Things have changed a bit as we move into the new era of ESSA, with many states changing the standardized testing requirements, but there is definitely a lot of pressure on students to perform, and on teachers to get their students to achieve at specific levels. This impacts teacher evaluations, school evaluations, etc. I’ve always hated that these ‘one-point-in-time’ tests have such dire impacts on teachers and schools, considering they do not reflect student growth over time or other impacting factors such as absenteeism.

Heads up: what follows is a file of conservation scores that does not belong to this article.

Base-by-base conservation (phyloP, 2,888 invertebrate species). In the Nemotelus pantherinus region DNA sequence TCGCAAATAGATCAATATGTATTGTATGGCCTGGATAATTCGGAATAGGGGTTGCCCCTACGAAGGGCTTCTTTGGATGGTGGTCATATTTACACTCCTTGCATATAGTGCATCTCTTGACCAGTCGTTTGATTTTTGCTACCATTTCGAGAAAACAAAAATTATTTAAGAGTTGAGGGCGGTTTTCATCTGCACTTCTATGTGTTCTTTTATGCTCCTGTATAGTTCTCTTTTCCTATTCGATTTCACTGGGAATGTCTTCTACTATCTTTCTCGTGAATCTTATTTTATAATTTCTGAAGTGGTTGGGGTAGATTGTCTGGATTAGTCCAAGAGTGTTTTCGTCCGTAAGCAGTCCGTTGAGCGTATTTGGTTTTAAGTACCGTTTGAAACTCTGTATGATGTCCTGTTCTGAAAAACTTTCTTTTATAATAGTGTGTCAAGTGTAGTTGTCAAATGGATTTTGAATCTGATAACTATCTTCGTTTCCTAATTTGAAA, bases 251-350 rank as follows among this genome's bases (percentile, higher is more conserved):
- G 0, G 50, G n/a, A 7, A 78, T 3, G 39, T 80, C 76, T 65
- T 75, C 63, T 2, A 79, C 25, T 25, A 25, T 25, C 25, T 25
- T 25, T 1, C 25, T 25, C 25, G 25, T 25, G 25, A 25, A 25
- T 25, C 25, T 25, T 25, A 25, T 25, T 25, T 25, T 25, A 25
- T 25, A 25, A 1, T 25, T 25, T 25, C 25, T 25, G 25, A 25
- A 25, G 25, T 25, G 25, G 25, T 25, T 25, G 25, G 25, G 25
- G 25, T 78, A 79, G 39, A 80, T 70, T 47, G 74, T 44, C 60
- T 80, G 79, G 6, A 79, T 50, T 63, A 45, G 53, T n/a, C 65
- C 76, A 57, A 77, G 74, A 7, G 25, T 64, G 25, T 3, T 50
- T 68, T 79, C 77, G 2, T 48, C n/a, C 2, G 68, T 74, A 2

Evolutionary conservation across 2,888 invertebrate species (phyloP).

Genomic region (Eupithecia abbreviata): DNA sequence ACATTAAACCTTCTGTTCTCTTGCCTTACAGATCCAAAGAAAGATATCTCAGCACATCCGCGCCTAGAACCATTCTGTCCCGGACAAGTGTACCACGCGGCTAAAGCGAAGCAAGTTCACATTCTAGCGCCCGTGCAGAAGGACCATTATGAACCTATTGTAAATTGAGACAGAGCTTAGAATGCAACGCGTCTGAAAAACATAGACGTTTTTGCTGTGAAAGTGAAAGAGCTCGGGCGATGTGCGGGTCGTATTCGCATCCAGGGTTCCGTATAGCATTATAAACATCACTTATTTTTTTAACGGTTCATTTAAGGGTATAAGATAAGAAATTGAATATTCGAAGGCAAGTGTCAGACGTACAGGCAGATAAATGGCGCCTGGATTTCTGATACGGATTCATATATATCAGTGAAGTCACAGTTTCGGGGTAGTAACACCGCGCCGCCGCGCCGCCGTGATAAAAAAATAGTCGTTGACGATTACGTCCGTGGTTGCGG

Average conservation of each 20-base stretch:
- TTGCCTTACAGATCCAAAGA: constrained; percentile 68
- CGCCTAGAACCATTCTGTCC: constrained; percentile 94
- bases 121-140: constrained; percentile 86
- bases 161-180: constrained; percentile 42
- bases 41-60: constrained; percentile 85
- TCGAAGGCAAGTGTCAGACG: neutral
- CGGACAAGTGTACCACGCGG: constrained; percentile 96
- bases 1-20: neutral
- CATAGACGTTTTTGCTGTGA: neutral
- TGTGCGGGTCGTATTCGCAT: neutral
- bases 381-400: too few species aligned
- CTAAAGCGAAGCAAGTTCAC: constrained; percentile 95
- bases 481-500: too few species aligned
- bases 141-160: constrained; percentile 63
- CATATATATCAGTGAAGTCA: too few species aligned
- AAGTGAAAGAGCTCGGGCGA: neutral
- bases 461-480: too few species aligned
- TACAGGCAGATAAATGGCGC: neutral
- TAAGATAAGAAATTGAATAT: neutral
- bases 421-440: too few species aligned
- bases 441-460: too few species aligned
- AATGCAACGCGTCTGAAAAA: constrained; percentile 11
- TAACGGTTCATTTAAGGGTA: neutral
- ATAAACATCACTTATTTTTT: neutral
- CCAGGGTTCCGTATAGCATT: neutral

But – regardless, tests are out there, happening now, and causing teachers and students undo stress. I know, for me, part of the frustration was the inordinate amount of time we were ‘required’ to prep students for the test. This included days specifically set aside to practice for the tests instead of teaching, and a ridiculous number of ‘practice tests’ and test taking prep.  Boring, stress-inducing, and really kind of pointless in my opinion. I felt we spent entirely too much time preparing for tests instead of actually teaching our content and letting students continue to learn. It was as if ‘learning’ stopped and the whole school went into ‘test-prep’ mode, and we forgot what school should be about – engaging students in learning and understanding, not preparing them to take a standardized test. My thoughts were these prep times only increased students anxiety about the tests and often, the long, drawn-out, constant test prep led to student burn-out, apathy, and failure. For many students, they got so tired and bored of ‘practicing’ that when the real test(s) came along, they made beautiful designs on their bubble sheets instead of actually focusing on answering the questions. (Yep – that really happens).